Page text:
REVIEW: Motherland by GD Abson (Natalya Ivanova #1)

Series: Natalya Ivanova

Book Number: 1

Read this book for: Russian setting, female detective, thriller, police procedural, contemporary mystery, kidnapping plot, complex thrillers

Quick Review: Dark, gritty and violent, this is a thriller that borders on noir, with an atmosphere that conveys the complex spirit of modern Russia.


The first in a gripping series of crime novels set in the seamier side of St. Petersburg, featuring sharp, yet compromised policewoman, Captain Natalya Ivanova. Student Zena Dahl, the daughter of a Swedish millionaire, has gone missing in St. Petersburg (or Piter as the city is colloquially known) after a night out with a friend. Captain Natalya Ivanova is assigned the case, making a change for Natalya from her usual fare of domestic violence work, but, because of the family’s wealth, there’s pressure for a quick result. As she investigates she discovers that the case is not as straightforward as it may seem.

MOTHERLAND is the first in a series set in Putin’s Russia by GD Absen, that follows Captain Natalya Ivanova as she tries to navigate the complexities of police politics while trying to properly serve justice. This is a thriller at its heart, but readers who are sensitive to extremely violent scenes may want to reconsider this, as there are moments that may make you squeamish.

This is the first in the series (the next novel is due out soon), and I’m looking forward to seeing it continue. There is enough of Ivanova’s personal background contained in this story that it will likely be an essential read for anyone wishing to read the remainder of the series.

The most unique part of this series and of this novel is the atmosphere that beautifully displays the complex nature of the Russian spirit and culture. Abson’s writing really shines here, because it breaks the Soviet stereotype so common to crime novels involving Russia, showing a truly modern, cosmopolitan country but not forgetting its past and quirks that are relics of that time. It adds to the gritty, raw feel of the novel overall, giving it an almost noir edge, where money is required to open certain doors, and with corruption commonly occurring in the ranks of authority. It also plays a huge part in the actual plot of the book.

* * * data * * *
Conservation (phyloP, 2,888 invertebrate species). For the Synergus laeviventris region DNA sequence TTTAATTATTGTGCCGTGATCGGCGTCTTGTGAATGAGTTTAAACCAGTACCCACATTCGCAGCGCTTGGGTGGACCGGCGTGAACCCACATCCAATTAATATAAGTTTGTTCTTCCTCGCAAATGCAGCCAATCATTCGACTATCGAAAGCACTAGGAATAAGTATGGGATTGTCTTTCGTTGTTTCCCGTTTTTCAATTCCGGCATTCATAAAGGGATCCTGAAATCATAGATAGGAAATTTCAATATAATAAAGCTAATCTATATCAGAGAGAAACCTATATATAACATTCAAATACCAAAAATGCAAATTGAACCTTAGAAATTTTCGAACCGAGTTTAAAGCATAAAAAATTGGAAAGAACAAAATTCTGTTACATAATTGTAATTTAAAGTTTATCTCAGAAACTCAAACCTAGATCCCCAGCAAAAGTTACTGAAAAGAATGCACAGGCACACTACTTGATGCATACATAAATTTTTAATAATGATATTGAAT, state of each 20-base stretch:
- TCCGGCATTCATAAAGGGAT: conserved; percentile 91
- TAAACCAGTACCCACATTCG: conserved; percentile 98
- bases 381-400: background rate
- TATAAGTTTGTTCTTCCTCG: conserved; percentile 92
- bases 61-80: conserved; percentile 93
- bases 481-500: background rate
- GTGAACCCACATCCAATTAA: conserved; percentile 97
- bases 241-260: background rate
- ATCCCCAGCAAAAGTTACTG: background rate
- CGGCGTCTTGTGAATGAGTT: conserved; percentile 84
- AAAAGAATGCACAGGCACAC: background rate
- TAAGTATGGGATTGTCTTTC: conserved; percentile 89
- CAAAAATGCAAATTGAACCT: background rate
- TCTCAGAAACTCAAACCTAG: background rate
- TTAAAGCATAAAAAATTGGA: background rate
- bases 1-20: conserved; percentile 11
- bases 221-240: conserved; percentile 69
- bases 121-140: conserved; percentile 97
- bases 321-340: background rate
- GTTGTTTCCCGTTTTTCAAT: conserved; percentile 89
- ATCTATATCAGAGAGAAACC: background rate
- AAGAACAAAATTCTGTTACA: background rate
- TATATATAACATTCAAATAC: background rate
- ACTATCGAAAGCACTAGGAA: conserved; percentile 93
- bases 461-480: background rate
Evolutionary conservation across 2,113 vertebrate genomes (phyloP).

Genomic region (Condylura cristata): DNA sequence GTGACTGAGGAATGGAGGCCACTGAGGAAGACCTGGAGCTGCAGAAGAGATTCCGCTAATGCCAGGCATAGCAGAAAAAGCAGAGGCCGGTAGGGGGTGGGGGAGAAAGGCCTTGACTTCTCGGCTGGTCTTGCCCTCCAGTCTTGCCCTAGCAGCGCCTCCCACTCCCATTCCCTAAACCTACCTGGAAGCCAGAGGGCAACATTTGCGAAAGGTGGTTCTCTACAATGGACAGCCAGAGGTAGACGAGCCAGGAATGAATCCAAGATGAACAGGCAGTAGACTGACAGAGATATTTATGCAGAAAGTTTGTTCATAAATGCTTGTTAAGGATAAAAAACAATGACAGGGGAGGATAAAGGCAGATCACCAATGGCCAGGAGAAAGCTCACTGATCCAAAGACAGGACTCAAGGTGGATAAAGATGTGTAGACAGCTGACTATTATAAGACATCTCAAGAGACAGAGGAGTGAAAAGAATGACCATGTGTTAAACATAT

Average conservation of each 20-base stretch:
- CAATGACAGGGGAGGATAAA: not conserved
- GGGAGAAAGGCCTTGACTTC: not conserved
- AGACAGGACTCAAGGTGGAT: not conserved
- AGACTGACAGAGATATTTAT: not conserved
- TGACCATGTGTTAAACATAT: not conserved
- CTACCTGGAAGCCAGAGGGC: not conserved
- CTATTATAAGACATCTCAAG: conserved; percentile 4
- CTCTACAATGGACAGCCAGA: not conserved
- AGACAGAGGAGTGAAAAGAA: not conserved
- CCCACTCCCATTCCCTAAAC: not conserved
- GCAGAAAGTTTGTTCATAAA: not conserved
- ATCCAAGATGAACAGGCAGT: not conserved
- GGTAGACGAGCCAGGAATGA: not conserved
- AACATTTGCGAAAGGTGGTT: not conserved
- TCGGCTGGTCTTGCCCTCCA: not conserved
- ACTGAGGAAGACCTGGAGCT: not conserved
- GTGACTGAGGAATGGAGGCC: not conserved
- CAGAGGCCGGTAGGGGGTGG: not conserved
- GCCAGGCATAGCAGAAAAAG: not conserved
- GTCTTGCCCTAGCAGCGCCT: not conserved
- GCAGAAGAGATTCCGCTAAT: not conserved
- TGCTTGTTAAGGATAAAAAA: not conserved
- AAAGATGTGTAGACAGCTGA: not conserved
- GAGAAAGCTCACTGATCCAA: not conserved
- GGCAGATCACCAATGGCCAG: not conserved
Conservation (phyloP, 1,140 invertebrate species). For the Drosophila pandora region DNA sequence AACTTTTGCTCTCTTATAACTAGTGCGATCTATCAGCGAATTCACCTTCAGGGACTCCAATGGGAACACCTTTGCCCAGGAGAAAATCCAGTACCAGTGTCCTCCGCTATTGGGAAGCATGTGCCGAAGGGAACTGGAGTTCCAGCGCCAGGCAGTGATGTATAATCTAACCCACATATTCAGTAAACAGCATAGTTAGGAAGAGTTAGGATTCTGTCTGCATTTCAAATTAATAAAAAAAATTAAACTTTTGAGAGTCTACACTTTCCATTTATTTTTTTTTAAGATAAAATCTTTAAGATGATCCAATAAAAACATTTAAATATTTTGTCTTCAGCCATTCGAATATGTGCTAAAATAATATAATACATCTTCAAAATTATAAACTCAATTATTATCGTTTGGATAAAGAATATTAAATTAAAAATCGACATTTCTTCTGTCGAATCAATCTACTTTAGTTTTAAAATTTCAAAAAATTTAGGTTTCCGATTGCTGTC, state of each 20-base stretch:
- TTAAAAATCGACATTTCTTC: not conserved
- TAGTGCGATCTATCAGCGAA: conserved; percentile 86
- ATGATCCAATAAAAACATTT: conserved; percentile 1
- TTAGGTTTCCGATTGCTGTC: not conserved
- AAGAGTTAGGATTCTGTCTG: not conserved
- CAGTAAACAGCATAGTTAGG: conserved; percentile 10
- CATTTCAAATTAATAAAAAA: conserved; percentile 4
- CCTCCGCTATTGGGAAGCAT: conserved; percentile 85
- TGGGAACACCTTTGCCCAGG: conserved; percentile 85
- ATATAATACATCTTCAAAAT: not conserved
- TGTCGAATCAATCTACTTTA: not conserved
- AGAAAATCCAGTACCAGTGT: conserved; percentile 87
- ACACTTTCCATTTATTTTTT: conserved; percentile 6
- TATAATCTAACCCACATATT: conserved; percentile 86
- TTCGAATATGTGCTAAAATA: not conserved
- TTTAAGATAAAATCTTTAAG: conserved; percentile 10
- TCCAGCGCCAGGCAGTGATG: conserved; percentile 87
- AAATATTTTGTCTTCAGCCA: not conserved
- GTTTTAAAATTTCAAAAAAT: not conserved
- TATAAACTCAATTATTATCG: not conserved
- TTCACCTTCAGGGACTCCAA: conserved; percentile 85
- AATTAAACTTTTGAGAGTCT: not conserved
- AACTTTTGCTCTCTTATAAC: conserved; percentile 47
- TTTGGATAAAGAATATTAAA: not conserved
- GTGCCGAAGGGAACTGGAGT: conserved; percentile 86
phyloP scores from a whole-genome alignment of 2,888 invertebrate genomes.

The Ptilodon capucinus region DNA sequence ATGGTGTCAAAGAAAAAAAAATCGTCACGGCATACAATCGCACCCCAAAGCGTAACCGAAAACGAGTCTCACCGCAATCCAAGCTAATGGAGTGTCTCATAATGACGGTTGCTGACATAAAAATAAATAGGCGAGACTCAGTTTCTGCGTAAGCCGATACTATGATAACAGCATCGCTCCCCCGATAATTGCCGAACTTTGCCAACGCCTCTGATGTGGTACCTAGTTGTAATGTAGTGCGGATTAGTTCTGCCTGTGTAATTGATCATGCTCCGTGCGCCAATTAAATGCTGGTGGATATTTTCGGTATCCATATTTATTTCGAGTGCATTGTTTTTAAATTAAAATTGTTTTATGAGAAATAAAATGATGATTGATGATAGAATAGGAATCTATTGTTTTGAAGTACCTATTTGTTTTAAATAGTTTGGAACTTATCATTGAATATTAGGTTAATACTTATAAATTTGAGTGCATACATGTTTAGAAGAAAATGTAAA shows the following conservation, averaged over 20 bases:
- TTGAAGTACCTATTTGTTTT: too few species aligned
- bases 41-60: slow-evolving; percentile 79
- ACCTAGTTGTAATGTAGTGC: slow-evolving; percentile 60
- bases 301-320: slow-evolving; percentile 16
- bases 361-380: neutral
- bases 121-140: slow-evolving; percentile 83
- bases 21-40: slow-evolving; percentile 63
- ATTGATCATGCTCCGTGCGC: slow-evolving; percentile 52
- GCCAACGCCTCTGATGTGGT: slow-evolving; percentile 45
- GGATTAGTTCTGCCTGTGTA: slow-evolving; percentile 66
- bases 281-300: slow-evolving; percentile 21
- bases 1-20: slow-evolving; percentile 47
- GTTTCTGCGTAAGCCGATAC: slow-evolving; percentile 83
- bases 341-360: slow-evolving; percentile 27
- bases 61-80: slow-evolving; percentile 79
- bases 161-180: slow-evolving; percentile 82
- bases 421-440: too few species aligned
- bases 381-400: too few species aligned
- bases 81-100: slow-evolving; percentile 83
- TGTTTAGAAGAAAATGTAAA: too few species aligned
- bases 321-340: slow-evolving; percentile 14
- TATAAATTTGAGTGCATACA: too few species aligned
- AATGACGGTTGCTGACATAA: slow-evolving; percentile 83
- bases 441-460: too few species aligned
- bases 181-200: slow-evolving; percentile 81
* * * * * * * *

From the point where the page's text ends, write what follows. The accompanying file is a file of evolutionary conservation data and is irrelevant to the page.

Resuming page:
The plot is relatively unlikely outside of the setting, but feels very realistic within it. At its heart, this novel is a kidnapping thriller, with really solid procedural foundations and a healthy dose of excellent detective work. It spans a huge gamut of crimes and themes, including police corruption, gang involvement, glamorous lifestyles, domestic thriller suspicions between spouses, personal danger, gun fights, and car chases. It is reasonably complex and wraps to a satisfying conclusion through a few decent twists and turns, and despite its slow start.

One of the other fantastic things about this novel was the choice of Captain Natalya Ivanova as the main character. There are not enough female detectives in crime novels, but the choice here is a bold one, also serving to break some of those Soviet stereotypes. Following Ivanova allows Abson to highlight areas of progress and modernization, and those places where things are still done the old way. Ivanova herself is also an interesting character: she is strong, liberated and are of herself in a way most often seen in the hyper-driven female detectives in some popular Scandinavian crime series (TV shows like THE KILLING, and THE BRIDGE). However, she also benefits from a great deal of nuance as a character, because she is not cold and emotionless like her Scandinavian counterparts. She cares about her career, but also about her family. She is willing to play within the corrupt system sometimes, while in other instances taking a stand against it. She feels very real, and is a pleasure to read about.

MOTHERLAND is a well-crafted thriller that shines for its atmosphere, setting and characters. Pick it up to read before the series continues in the next few months!

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